Torfs, Sara, Tamara Levet, Catherine Delesalle, Jeroen Dewulf, Lieven Vlaminck, Frederik Pille, Laurence Lefère, and Ann Martens. 2010. “Risk Factors for Incisional Complications After Exploratory Celiotomy in Horses: Do Skin Staples Increase the Risk?” Veterinary Surgery 39 (5): 616–620.
Vancouver
1.
Torfs S, Levet T, Delesalle C, Dewulf J, Vlaminck L, Pille F, et al. Risk factors for incisional complications after exploratory celiotomy in horses: do skin staples increase the risk? VETERINARY SURGERY. 2010;39(5):616–20.
IEEE
[1]
S. Torfs et al., “Risk factors for incisional complications after exploratory celiotomy in horses: do skin staples increase the risk?,” VETERINARY SURGERY, vol. 39, no. 5, pp. 616–620, 2010.
@article{883817,
  abstract     = {Objective: To assess risk factors for celiotomy incisional infection in horses, especially the use of staples for skin closure.
Study Design: Case series.
Animals: Horses (n = 356) that had 1exploratory celiotomy for colic and survived > 2 weeks after surgery between March 1, 2004 and December 31, 2007.
Methods; Incisions were classified as “normal” (no complication, only edema, serous drainage lasting < 24 hours) or as “surgical site infection (SSI)” (persistent serosanguinous drainage or purulent drainage with or without positive bacterial culture). All possible risk factors, including method of skin closure (monofilament sutures or staples), were statistically analyzed using univariate and multivariate logistic regression.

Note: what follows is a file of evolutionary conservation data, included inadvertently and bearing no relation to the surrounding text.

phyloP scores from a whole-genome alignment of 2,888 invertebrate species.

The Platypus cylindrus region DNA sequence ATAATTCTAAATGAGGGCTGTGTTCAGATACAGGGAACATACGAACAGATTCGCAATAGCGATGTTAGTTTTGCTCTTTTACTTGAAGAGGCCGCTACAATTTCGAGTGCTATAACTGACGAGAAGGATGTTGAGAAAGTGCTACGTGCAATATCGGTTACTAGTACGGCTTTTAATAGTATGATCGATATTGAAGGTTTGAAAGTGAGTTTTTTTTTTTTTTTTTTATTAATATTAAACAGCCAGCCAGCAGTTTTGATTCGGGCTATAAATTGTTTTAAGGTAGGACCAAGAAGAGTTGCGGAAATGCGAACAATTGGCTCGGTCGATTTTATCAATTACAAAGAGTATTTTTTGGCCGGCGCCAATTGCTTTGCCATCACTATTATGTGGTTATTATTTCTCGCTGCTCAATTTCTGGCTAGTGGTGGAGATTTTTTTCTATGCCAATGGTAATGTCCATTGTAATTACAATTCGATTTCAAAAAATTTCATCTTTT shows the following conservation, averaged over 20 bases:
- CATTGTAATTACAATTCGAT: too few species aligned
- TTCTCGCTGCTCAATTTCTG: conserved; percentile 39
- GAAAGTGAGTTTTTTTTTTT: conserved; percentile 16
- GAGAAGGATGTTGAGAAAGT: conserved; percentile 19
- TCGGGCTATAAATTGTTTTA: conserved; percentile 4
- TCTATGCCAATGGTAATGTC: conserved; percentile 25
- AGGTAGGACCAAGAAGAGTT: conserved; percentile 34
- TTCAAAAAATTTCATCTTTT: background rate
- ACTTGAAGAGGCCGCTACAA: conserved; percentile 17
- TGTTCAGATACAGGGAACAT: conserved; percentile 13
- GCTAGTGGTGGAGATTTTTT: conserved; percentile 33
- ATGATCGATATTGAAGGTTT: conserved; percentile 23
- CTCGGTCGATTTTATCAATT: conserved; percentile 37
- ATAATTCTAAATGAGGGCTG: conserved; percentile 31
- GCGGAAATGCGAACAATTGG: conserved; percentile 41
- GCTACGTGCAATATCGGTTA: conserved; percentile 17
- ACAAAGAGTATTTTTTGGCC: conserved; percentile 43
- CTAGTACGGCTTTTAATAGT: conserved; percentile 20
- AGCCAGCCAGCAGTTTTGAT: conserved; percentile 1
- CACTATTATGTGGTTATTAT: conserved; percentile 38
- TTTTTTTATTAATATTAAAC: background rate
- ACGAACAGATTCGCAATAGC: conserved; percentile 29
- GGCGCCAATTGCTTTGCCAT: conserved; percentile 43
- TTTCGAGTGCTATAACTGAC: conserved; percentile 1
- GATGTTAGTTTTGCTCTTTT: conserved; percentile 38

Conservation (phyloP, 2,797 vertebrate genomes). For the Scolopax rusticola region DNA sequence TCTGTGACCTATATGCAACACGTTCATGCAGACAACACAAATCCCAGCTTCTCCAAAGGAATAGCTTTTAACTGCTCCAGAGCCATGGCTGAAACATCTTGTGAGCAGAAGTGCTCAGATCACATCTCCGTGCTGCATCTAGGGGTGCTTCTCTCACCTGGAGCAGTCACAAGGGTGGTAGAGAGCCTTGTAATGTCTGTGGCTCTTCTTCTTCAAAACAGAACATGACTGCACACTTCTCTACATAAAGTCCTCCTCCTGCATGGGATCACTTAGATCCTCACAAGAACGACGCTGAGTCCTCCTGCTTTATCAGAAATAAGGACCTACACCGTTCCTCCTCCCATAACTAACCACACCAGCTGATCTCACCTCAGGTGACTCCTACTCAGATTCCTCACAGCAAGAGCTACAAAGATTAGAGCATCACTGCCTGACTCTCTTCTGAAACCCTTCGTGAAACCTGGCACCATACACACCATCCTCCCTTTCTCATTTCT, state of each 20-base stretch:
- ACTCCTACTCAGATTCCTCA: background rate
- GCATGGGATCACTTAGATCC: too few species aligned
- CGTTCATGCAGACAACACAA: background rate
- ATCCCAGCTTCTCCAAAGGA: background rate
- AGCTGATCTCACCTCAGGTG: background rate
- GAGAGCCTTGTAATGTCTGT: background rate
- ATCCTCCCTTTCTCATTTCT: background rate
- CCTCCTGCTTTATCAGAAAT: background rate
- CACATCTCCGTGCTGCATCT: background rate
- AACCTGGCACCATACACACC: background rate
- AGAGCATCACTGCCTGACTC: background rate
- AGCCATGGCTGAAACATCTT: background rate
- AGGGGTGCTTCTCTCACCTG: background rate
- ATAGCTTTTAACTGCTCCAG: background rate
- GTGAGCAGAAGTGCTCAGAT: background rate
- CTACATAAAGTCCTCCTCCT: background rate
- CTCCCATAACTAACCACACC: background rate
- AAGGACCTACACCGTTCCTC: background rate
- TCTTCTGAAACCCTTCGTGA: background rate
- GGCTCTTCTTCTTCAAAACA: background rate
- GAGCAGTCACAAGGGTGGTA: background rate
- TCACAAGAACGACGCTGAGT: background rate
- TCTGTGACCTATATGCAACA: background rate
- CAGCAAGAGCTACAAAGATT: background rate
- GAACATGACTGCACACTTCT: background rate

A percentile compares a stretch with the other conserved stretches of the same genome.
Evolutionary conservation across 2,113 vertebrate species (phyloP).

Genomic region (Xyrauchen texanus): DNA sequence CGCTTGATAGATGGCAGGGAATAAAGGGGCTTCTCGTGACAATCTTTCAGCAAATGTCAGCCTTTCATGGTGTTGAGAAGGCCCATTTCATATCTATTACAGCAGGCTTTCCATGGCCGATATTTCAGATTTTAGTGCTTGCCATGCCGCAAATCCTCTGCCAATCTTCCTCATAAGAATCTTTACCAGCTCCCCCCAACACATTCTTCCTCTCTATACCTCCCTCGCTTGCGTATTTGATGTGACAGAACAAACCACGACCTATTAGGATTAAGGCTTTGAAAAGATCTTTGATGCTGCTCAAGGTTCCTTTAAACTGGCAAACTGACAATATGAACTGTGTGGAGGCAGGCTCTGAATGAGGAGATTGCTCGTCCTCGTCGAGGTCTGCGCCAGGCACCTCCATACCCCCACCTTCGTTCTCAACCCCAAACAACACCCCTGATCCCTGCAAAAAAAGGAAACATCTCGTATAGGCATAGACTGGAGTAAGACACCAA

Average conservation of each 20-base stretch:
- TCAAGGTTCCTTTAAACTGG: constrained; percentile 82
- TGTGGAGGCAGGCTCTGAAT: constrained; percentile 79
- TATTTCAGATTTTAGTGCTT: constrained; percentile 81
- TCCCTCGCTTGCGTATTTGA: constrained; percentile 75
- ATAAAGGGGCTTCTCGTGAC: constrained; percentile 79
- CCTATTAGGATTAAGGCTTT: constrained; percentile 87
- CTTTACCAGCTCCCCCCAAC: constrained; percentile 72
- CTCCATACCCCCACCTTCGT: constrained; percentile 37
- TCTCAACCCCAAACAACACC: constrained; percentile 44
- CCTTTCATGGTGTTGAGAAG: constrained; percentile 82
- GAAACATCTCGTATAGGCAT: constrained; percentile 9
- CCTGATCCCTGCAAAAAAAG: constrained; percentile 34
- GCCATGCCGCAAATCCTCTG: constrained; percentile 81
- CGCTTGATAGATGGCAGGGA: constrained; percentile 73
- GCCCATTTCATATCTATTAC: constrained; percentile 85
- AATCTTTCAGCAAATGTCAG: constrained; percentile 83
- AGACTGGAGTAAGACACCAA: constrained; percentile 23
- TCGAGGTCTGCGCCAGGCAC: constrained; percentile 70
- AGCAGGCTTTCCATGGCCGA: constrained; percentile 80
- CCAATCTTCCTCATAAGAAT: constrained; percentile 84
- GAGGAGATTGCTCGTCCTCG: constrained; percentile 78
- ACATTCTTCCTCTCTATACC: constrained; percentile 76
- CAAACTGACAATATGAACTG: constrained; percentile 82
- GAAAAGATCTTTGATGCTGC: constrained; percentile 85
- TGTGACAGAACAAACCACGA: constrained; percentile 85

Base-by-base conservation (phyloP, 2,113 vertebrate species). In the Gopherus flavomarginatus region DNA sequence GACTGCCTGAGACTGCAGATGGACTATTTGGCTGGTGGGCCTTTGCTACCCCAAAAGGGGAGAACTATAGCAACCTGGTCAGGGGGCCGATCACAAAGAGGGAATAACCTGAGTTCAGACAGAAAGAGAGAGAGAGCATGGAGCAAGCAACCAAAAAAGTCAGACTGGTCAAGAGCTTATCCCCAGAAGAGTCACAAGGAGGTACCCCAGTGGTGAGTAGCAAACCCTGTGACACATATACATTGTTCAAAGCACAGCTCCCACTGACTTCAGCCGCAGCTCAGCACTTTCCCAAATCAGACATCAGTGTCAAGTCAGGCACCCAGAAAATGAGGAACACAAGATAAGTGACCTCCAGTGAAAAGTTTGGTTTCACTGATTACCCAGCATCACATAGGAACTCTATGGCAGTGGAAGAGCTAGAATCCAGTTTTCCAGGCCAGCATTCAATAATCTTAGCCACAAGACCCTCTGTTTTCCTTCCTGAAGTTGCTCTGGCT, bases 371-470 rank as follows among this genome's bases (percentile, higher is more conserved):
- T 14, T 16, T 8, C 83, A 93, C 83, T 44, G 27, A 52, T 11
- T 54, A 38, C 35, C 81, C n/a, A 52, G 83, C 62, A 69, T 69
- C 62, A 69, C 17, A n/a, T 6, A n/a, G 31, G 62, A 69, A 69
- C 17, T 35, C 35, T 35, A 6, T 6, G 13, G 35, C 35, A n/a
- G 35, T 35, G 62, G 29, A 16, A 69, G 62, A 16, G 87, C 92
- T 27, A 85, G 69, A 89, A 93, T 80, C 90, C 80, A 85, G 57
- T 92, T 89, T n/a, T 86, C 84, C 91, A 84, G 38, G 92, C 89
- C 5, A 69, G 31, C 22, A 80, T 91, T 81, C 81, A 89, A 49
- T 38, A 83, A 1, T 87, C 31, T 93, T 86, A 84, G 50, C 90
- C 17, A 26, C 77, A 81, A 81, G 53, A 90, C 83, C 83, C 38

Results: Of 356 horses, 303 (85%) had normal wound healing and 53 (15%) developed a SSI (purulent: 48 [14%]; persistent serosanguinous: 5 [1%]). Bacterial cultures were positive in 33 of 40 cases. Factors significantly associated with SSI in the multivariate analysis were: use of staples for skin closure (OR 3.85, P < .001) and surgical site closure by a 1st or 2nd year resident (OR 2.20, P = .016). Lavage of the linea alba with sterile saline solution after closure was a protective factor (OR 0.38, P = .004). 
Conclusion: Use of staples for skin closure and less experienced surgeons closing the abdomen are risk factors for incisional infection. Incisional lavage after linea alba closure was a protective factor.
Clinical Relevance: Despite their ease and speed of application, skin staples can lead to an increase in celiotomy wound complications in horses.},
  author       = {Torfs, Sara and Levet, Tamara and Delesalle, Catherine and Dewulf, Jeroen and Vlaminck, Lieven and Pille, Frederik and Lefère, Laurence and Martens, Ann},
  issn         = {0161-3499},
  journal      = {VETERINARY SURGERY},
  keywords     = {wound infection,staples,celiotomy,horse,colic,SUTURE,LAPAROTOMY,CESAREAN-SECTION,SURGICAL SITE INFECTION,risk factor analysis,SURGERY,CLOSURE,RATES},
  language     = {eng},
  number       = {5},
  pages        = {616--620},
  title        = {Risk factors for incisional complications after exploratory celiotomy in horses: do skin staples increase the risk?},
  url          = {http://dx.doi.org/10.1111/j.1532-950X.2009.00636.x},
  volume       = {39},
  year         = {2010},
}